Optimal Allocation of Groundwater Resources: Managing Water Quantity and Quality

  • Qiuqiong HuangEmail author
  • Scott D. Rozelle
  • Richard E. Howitt
  • James E. Wilen
Part of the Natural Resource Management and Policy book series (NRMP, volume 50)


Despite the importance of groundwater in the economy of the Hai River Basin (HRB), falling water tables and salinization of aquifers are both occurring in the region. Hydrological and hydrogeological studies have shown that increases in the salinization of parts of the freshwater aquifers are closely related to the extraction of groundwater. This study uses a framework that considers the interaction between water quantity and quality to examine how the presence of the prehistoric saline water layer affects groundwater management. Simulation results show that in a region where there is a salinization problem like in the HRB, it is optimal to pump at high rates in the early stage of extraction when the quality of groundwater is high. It is then optimal to reduce the pumping rate rapidly as the quality of groundwater deteriorates. Given this characteristic of the optimal pumping path, the heavy extraction currently observed in the HRB does not necessarily indicate that groundwater resources are being overused. However, unregulated extraction by non-cooperative users would eventually cause both the depletion of the water resource and the deterioration of water quality. Hence, joint quantity–quality management is required in the HRB. The study also shows that benefits to groundwater management are higher and costs are lower in regions with salinization problems.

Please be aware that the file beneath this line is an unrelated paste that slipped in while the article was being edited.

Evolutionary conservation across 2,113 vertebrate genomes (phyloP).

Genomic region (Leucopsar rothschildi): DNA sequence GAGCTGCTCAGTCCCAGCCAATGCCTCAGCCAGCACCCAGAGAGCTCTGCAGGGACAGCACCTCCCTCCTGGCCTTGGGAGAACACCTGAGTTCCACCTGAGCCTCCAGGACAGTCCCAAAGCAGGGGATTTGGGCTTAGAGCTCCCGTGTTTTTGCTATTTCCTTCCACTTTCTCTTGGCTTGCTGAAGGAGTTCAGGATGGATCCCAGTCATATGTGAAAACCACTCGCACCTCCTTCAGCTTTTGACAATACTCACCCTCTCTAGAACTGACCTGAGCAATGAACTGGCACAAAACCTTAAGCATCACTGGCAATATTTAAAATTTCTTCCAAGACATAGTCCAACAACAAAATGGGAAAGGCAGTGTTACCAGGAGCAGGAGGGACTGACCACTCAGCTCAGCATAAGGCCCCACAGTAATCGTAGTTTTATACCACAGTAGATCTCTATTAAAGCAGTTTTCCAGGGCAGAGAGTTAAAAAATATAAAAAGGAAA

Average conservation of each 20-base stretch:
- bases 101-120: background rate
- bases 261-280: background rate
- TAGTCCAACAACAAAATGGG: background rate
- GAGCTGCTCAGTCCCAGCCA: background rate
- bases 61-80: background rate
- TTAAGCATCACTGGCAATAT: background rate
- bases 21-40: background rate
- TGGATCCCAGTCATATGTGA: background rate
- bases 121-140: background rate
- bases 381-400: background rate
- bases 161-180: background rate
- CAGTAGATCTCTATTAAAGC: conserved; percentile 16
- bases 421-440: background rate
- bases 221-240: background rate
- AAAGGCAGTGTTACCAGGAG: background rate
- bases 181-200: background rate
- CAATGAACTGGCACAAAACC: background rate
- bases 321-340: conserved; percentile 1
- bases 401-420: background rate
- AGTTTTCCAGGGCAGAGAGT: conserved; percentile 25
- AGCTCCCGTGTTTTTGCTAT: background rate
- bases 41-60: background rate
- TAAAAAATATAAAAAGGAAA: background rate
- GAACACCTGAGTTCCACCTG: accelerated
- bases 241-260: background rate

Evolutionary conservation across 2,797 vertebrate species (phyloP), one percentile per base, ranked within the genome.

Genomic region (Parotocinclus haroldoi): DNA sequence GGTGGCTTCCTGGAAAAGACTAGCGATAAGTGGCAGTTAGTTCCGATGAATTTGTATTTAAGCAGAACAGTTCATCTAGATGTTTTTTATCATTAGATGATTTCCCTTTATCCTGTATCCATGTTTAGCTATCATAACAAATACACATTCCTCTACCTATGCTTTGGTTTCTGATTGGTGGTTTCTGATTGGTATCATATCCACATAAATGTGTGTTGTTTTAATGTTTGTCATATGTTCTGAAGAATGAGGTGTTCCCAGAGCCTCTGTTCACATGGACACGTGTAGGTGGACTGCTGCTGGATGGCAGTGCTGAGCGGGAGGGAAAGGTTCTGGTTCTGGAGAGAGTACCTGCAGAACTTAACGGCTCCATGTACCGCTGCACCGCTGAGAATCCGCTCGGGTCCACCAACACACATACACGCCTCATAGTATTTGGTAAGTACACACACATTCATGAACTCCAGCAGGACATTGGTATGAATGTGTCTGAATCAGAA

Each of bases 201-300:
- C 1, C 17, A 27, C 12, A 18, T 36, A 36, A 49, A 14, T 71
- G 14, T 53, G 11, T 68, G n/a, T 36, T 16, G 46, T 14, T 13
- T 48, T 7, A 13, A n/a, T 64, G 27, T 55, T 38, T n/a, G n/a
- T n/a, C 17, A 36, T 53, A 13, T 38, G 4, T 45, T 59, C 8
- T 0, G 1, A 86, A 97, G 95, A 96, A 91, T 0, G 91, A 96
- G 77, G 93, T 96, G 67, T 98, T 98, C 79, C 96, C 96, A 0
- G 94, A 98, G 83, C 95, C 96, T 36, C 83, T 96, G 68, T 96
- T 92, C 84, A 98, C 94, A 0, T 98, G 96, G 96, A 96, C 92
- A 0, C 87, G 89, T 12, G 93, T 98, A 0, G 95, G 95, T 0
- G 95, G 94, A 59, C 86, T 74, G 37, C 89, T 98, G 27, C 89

1. Burt, O. R. (1964). Optimal resource use over time with an application to ground water. Management Science, 11(1), 80–93.CrossRefGoogle Scholar
  2. Chen, W. (1999). Groundwater in Hebei province. Beijing: Earthquake Publishing House. [in Chinese].Google Scholar
  3. Dinar, A., et al. (1993). A dynamic model of soil salinity and drainage generation in irrigated agriculture: A framework for policy analysis. Water Resources Research, 29(6), 1527–1537.CrossRefGoogle Scholar
  4. Feinerman, E., & Knapp, K. C. (1983). Benefits from groundwater management: Magnitude, sensitivity, and distribution. American Journal of Agricultural Economics, 65(4), 703–710.CrossRefGoogle Scholar
  5. Gisser, M., & Sanchez, D. A. (1980). Competition versus optimal control in groundwater pumping. Water Resources Research, 16(4), 638–642.CrossRefGoogle Scholar
  6. Hebei Bureau of Geology Reconnaissance. (2003). Report on the evaluation of groundwater resources in Hebei Plain. Hebei: Shijiazhuang.Google Scholar
  7. Howitt, R., & Nuckton, C. F. (1981). Is overdrafting groundwater always bad? California Agriculture, 35(1), 10–12.Google Scholar
  8. Judd, K. L. (1998). Numerical methods in Economics. Cambridge, MA: The MIT Press.Google Scholar
  9. Kan, I., et al. (2002). Microeconomics of irrigation with saline water. Journal of Agricultural and Resource Economics, 27(1), 16–39.Google Scholar
  10. Kendy, E. (2003). The false promise of sustainable pumping rates. Journal of Ground water, 41(1), 2–10.CrossRefGoogle Scholar
  11. Knapp, K. C. (1992a). Irrigation management and investment under saline, limited drainage conditions: 1. Model formulation. Water Resources Research, 28(12), 3085–3090.CrossRefGoogle Scholar
  12. Knapp, K. C. (1992b). Irrigation management and investment under saline, limited drainage conditions: 2. Characterization of optimal decision rules. Water Resources Research, 28(12), 3091–3097.CrossRefGoogle Scholar